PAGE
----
How to Help a Friend or Loved One After a Car Accident
OMAHA, Nebraska. If your friend or loved one has been in a car accident, he or she may be struggling with the recovery process. Your friend or loved one may be facing lifestyle changes, mobility challenges, and may even have to miss time from work to recover. The aftermath of an accident brings with it grief and unique challenges. Having a strong community of supportive friends and family is essential. So, how can you help a friend who is recovering after a serious car accident?
Small things matter. In the weeks and days following a crash, your friend or family member’s life may be turned upside down. Small actions, like bringing dinner, dropping by to hang out, or calling just to talk, can help immensely. In general it is best to avoid making generalized offers to help. Instead, be specific. If you can babysit on Saturday mornings while they go to rehab, say so. The aftermath of a car accident can be stressful. Even if your loved one or friend knows you want to help, they may not think to ask you if they need you. But, if they know they can count on you with cooking help for the potluck, that added support can make all the difference.
According to XOJane, consider what you can do and make a specific offer to help, but also be prepared to respect your friend or loved one if they need time and space to handle the trauma on their own. In some cases, it’s the small things that matter: taking the laundry in if it’s on your way, watering a loved one’s plants if they need to go away for rehab, or even offering to collect their mail while they are in the hospital are some ways you can help.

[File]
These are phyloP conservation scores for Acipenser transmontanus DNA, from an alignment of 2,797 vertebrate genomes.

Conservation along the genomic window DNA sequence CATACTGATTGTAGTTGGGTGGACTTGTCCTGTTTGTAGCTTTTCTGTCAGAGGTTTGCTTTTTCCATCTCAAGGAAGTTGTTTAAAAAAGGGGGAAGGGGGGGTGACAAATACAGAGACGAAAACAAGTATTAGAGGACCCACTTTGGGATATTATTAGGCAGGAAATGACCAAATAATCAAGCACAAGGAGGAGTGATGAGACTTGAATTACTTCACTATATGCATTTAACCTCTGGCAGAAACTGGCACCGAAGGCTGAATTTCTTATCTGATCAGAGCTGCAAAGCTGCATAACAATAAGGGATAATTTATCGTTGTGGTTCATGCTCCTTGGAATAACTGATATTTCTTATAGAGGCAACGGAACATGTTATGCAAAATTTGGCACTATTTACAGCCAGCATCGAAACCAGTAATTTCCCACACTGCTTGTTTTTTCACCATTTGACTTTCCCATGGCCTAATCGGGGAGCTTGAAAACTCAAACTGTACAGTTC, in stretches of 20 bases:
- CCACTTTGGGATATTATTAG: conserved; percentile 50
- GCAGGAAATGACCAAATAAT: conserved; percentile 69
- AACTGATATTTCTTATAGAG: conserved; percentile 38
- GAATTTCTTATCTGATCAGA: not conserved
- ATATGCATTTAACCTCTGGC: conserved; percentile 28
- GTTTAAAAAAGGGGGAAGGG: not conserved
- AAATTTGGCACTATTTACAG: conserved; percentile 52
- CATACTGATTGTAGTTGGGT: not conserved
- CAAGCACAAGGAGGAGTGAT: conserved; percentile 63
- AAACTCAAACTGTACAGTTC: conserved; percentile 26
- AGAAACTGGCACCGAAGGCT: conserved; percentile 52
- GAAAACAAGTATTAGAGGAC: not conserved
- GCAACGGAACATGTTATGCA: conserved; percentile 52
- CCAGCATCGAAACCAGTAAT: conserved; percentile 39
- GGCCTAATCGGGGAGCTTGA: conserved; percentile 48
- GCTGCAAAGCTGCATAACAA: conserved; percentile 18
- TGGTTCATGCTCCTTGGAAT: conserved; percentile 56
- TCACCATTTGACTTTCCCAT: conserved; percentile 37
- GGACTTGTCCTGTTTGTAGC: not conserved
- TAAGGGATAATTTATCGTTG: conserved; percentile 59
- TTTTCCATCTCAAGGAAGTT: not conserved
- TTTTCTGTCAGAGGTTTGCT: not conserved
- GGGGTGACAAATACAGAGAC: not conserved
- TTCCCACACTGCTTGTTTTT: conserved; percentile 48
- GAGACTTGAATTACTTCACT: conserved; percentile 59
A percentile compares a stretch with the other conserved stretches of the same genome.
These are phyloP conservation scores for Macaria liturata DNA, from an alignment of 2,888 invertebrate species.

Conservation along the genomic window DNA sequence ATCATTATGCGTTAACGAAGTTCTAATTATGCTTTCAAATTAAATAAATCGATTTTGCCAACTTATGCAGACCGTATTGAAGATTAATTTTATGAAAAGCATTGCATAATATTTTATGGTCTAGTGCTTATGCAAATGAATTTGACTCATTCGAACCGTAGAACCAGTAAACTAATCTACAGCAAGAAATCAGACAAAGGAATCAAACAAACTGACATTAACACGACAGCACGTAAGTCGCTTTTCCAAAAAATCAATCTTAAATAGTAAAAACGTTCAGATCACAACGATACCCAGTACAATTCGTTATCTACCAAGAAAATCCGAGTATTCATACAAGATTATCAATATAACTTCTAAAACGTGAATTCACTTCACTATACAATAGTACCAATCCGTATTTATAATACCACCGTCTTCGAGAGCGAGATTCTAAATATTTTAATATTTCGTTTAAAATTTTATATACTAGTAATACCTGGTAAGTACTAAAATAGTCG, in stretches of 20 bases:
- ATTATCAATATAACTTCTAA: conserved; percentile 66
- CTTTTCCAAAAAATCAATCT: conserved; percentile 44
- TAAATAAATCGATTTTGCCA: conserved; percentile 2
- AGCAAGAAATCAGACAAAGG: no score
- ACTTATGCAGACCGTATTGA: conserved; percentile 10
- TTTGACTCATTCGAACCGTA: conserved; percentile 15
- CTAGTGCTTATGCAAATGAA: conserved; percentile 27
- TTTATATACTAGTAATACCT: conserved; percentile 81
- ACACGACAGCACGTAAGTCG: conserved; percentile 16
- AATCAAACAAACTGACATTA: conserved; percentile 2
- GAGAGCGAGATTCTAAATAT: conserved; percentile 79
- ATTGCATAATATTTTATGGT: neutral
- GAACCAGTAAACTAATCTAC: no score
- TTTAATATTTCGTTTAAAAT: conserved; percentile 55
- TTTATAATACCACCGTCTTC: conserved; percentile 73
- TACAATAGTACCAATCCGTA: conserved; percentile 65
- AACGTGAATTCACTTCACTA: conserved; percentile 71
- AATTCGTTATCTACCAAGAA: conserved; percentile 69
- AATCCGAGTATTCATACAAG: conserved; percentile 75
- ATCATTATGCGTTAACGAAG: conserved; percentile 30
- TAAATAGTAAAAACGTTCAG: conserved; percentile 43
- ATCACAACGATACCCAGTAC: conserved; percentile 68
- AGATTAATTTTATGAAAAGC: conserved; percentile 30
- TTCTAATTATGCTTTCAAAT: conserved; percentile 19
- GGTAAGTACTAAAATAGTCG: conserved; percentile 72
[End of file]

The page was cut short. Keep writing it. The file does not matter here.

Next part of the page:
Friends and family should also be prepared for a friend to be dealing with depression and anxiety, especially if he or she has suffered a life-changing disability. While you shouldn’t try to play therapist, just sticking around through the tough times can help. When a loved one or friend suffers a disability, there is also a normal grieving process that he or she may undergo. According to Woman’s Day, there are some things you can also avoid doing during this grieving process. For example, avoid asking for too many details about the accident. Your friend or loved one may be suffering flashbacks or trauma and reliving it may not be helping them. In some cases, individuals need to explore the trauma with a licensed professional. You may also want to avoid telling your friend or loved one that things will get better. While we all want to be optimistic, your loved one may be facing immense lifestyle changes and new challenges. Telling a loved one that things will get better essentially involves avoiding the real loss that has taken place. Instead, tell your loved one you are sorry and let them know that you are there for them as they adjust.
Finally, if your loved one or friend has been seriously injured, don’t try to play the role of a professional. He or she may be facing challenges speaking to insurance adjusters and may be facing immense bills. The qualified Omaha, Nebraska personal injury lawyers at Rensch & Rensch Law offer compassionate and caring counsel to help your loved ones negotiate these challenges. Our firm may be able to help your loved one seek damages to cover medical expenses, lost wages, and pain and suffering. Visit us at http://www.renschandrensch.com/ to learn more.